A trio of recent studies pulls back the curtain on the growing number of emergency department visits in the United States, revealing how presenting symptoms, geographical location, and insurance coverage (or the lack thereof) influence usage.
New data from the Centers for Disease Control (CDC) show that emergency department visits overall were at an all-time high in 2016, the most recent year of available data. Compared to 2015 data, ED visits rose by around 10 million patients, at nearly a 7 percent increase, bringing the total 2016 ED visits to 145.6 million.
For both years, the majority of emergency care (60 percent) was rendered outside traditional “business hours” (8am-5pm), leaving around 40 percent of care delivered during traditional business hours, presumably when other less expensive options might have been available.
“Emergency physicians are uniquely qualified to provide essential care that patients can’t get anywhere else,” said Vidor Friedman, MD, FACEP, president of the American College of Emergency Physicians (ACEP), in a prepared statement. “Nearly two-thirds of visits occur after business hours, when other doctors’ offices are closed. Millions of patients rely on emergency physicians for rapid diagnosis and treatment of acute illness, while emergency departments are increasingly viewed as a hub for care and care transitions.”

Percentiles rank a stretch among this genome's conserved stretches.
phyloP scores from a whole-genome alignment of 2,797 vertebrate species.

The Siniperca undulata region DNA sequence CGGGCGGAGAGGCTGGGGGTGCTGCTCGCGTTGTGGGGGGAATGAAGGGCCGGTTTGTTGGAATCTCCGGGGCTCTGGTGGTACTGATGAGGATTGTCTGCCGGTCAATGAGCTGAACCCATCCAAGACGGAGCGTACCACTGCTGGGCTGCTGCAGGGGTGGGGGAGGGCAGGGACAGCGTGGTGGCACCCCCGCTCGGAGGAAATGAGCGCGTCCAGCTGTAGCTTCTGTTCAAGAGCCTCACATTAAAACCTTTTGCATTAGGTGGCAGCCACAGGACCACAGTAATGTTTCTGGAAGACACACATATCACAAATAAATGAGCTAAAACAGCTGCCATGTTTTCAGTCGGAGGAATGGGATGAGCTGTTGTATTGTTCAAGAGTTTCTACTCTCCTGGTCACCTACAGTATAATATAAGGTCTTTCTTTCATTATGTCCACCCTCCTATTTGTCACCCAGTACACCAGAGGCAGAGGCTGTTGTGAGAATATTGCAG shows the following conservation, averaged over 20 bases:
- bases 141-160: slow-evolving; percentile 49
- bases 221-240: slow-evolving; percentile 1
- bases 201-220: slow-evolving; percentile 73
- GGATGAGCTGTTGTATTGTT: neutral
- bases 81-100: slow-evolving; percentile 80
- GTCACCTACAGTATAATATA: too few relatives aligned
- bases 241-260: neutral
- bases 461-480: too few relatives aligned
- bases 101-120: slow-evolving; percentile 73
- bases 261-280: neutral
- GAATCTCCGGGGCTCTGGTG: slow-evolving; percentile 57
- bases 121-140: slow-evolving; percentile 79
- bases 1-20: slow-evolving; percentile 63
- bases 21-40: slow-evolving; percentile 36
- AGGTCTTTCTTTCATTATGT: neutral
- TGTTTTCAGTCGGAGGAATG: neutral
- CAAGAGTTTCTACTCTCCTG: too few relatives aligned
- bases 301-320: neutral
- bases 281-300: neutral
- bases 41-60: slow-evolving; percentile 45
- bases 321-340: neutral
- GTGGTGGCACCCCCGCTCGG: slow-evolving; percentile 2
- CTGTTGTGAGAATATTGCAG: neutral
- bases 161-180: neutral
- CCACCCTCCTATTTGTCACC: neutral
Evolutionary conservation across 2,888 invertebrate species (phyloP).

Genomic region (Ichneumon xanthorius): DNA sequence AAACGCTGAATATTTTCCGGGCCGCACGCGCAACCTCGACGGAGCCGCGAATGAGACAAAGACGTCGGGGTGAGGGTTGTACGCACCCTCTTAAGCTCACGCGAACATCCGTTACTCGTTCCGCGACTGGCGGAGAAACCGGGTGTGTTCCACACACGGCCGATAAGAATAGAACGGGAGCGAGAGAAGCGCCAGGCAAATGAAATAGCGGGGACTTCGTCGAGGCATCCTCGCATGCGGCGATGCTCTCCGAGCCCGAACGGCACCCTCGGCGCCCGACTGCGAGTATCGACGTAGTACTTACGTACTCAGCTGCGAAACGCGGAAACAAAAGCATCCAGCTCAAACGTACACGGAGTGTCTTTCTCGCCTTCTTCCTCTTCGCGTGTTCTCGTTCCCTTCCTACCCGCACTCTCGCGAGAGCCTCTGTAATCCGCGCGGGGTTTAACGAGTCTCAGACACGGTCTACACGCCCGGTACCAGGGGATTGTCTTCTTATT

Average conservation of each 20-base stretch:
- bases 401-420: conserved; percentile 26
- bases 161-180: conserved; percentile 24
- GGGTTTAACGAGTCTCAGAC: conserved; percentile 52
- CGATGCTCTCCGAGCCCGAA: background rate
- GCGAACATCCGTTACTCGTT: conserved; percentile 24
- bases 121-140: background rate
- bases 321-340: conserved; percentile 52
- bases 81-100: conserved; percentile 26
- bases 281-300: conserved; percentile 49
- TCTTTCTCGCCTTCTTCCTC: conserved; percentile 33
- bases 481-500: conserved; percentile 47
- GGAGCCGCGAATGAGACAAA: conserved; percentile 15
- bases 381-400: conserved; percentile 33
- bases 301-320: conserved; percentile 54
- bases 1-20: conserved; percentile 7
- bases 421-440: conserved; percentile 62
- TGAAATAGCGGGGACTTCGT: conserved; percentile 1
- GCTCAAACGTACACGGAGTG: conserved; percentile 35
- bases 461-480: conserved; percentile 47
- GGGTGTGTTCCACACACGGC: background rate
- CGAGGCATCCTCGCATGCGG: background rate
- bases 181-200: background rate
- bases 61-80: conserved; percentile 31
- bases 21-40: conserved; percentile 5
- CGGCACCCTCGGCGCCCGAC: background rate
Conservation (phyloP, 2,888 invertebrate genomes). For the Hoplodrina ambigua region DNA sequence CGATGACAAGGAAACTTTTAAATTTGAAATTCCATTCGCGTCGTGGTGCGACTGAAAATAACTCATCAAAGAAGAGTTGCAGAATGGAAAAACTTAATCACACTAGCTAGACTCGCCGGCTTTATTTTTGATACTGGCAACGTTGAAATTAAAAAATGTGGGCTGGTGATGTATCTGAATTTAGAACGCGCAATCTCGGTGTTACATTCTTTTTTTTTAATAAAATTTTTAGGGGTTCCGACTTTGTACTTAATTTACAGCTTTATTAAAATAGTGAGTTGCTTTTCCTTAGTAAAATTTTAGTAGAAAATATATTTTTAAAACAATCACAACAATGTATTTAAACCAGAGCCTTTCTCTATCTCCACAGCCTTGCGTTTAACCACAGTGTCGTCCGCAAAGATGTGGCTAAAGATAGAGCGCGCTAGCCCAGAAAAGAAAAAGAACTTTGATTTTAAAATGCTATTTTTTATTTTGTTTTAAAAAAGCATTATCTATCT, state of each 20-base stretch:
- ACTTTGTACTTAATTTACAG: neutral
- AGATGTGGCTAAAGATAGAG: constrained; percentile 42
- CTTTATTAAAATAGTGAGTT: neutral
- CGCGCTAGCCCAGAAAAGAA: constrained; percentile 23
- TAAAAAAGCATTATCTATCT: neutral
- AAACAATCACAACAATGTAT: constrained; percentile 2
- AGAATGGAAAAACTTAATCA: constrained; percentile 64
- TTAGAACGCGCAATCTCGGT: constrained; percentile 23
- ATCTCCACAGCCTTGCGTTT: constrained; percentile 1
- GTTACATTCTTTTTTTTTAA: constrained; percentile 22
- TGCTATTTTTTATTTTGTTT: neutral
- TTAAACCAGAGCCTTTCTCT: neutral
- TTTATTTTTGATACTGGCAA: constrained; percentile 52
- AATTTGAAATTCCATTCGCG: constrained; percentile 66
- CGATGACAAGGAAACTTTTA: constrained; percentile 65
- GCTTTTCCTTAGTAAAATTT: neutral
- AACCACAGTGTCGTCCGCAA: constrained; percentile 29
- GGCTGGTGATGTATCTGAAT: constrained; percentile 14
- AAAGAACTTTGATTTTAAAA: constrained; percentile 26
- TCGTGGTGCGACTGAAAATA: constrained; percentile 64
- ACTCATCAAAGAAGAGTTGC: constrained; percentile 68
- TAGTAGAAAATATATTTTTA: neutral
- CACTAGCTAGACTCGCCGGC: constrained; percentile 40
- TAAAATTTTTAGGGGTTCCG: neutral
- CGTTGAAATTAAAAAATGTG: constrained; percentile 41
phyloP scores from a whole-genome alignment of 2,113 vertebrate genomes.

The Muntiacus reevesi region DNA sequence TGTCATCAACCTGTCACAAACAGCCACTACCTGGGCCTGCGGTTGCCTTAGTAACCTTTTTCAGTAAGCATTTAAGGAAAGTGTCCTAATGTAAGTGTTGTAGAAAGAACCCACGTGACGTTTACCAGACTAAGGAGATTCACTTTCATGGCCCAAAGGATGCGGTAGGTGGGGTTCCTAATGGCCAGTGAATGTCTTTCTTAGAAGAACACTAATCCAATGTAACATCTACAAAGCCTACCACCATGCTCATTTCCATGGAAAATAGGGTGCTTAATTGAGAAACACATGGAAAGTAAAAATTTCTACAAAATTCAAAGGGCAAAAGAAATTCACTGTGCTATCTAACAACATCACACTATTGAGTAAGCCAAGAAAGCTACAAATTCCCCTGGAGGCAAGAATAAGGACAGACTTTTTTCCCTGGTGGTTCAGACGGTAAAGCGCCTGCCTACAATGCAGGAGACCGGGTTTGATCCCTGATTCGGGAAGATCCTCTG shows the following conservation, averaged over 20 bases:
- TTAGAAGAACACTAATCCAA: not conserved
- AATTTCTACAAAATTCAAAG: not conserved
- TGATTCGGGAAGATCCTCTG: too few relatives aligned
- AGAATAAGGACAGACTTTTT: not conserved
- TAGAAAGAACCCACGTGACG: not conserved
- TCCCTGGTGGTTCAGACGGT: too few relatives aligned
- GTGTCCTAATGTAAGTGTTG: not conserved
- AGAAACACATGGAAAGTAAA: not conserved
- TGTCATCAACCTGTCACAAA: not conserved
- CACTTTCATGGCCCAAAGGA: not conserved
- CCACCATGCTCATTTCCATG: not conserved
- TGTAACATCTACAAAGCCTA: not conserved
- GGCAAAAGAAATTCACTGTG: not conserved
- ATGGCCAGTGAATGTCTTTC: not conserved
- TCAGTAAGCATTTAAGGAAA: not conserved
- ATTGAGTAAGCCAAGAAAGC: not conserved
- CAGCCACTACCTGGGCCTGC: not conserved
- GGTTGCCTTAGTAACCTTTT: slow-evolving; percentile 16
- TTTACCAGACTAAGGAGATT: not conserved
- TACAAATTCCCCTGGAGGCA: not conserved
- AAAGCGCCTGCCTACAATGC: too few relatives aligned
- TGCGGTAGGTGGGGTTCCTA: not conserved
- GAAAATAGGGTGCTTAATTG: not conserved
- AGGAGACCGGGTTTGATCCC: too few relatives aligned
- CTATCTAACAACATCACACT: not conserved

The study also showed that wait times in the ED fell, with nearly 40 percent of ED patients waiting fewer than 15 minutes.
Conditions that bring patients to the ED also are shifting, with the number of patients presenting with nonurgent medical symptoms falling from 5.5 percent in 2015 to 4.3 percent in 2016, according to the CDC study.
Illness brings people to the ED more often than injury. In 2016, 12.5 million patients presented with stomach pain (8.6 percent) and 7.5 million with chest pain (5.2 percent), two of the top reasons patients seek emergency care. Injuries in general accounted for a total of 42.2 million emergency visits (29 percent), with falls and motor vehicle crashes among the leading causes. Mental illness also plays a role in who visits the ED. More than 5.5 million patients visited the ED in 2016 with a primary diagnosis of mental disorder. Of those, 2.4 million visits involved a mental health professional seeing a patient in the emergency department.
“Emergency care is growing more complex and some of the larger trends that will impact emergency department planning and resource discussions include the rising number of elderly patients, preventing and treating opioid abuse and the role of the emergency department in treating and managing patients with mental illness,” Friedman said.
Location, Location, Location
Another cross-sectional study of National Hospital Ambulatory Medical Care Survey data, published in JAMA Network Open, showed that from 2005 to 2016, rural ED visit rates increased by more than 50 percent, from 36.5 to 64.5 per 100 persons, outpacing urban ED visit rates, which increased from 40.2 to just 42.8 visits per 100 persons.